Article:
Home Personal Family Law What is the Effect of Divorce on Pension?

What is the Effect of Divorce on Pension?

It has been found that going through a divorce could remove a large chunk of your pension – as much as up to a sixth. The pension will be affected by the cost of legal fees as well as splitting up any assets; on the whole, the financial impact can be severe.

Pensions are a valuable asset but it is vital to understand just how important they are during a divorce. Commonly, they are not even considered during a divorce but for older people, their pension pot is likely to be considerably large.

So what do you need to consider about pensions if you are going through a divorce?

Splitting Pensions

When it comes to divorce, all financial assets have to be put out in the open and this includes any pension you have built up or are claiming for. There are a number of different pensions that can be split up and these are workplace pensions, personal pensions, additional state pensions and state pension top up income. Every financial commitment has to be declared regardless of its size.

Splitting Pensions – The Options Available

There are a number of options available when it comes to splitting pensions. Pension sharing makes it possible to receive as much as 100% of your partner’s pension and this works by transferring the pension into your name or by being added to the pension scheme.

Deferred pension sharing is used if your partner has retired and is now receiving a pension but you are too young to retire and claim. Therefore, an agreement is put in place to share the pension at some point in the future.

Deferred lump sum sharing involves receiving a lump sum from the pension of your partner once they retire.

Offsetting a pension means offsetting the value of all pensions against all other assets making it possible to have the family home while the ex-partner keeps their pension.

Pension attachment will entitle you to a share of any pension when it begins payment although you will have to wait until they start to claim it.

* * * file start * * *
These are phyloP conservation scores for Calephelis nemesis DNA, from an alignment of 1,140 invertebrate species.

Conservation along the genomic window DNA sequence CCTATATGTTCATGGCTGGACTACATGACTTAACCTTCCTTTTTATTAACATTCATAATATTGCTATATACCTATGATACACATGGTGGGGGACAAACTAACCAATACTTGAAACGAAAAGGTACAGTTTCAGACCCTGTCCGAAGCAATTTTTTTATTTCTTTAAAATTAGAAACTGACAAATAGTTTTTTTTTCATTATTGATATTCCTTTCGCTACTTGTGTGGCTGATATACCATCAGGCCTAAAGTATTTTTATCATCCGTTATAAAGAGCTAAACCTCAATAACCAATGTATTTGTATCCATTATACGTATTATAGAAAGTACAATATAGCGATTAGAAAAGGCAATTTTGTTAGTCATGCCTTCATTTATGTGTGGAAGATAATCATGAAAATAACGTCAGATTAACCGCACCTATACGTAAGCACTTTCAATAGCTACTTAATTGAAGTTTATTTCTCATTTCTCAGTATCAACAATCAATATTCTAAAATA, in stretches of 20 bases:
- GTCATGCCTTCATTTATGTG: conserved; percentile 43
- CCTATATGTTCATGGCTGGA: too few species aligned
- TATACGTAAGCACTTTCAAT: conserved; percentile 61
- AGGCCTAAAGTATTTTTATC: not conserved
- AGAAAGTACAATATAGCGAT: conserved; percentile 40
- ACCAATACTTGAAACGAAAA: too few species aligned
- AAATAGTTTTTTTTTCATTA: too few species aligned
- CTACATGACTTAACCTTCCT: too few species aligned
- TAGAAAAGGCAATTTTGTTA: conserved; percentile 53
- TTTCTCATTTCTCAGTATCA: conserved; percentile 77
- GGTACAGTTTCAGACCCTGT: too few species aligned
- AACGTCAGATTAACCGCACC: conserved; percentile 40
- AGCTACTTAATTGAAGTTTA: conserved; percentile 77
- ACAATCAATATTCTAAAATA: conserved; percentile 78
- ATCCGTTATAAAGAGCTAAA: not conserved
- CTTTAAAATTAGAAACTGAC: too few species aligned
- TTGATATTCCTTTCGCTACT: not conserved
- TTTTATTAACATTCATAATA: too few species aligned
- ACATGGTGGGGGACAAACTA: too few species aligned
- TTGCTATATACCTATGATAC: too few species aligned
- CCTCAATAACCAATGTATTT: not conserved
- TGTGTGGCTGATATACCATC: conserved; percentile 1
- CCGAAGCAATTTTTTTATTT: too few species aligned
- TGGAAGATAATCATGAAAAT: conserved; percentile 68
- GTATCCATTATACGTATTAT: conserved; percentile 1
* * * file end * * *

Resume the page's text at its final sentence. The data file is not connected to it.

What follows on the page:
Making the best decision

Pension offsetting is the easiest option because it could be as simple as agreeing on your ex to keep their pension while you get the house and no court order is required. There is a short-term gain from having the house but it could mean that your income is reduced in the long-term. There is also a warning that comes with pension attachment because of the way in which you are left waiting for your ex to begin drawing their pension. There is also a lack of control over the assets while Income will be susceptible to their Income Tax Bracket.

A fair settlement can be achieved through pension sharing because part of the pension is yours and so, there is no issue around control over income or assets. Therefore, assets are transferred across, providing control and a tax rate that is set at your own rate.

Financial Advice – When to obtain it

Pensions are rather complicated to many but there may come a time where you need financial advice. In those cases where pension pots are rather large, advice should be welcomed. Therefore, a financial adviser who is impartial and neutral should be used as soon as possible.

After retirement – Splitting Pensions

If one or both of you have retired, it is possible for pension assets to be split but there could be difficulties. It is not possible to take a lump sum from the pension of your partner if they already receive an income. As it can be tricky for HMRC to find out whether they have taken a 25% sum, they have put a blanket rule in place where it is not possible for the other party to take a 25% tax-free lump sum.

Those couple who are cohabiting

Pensions are not shared if you are not married or in a civil partnership and this means that there is no financial protection in place. For those partnerships where there are children involved, the father will have to provide for the children but is not obliged to support his ex.

For more information on pensions and divorce, please contact K J Smith Solicitors.

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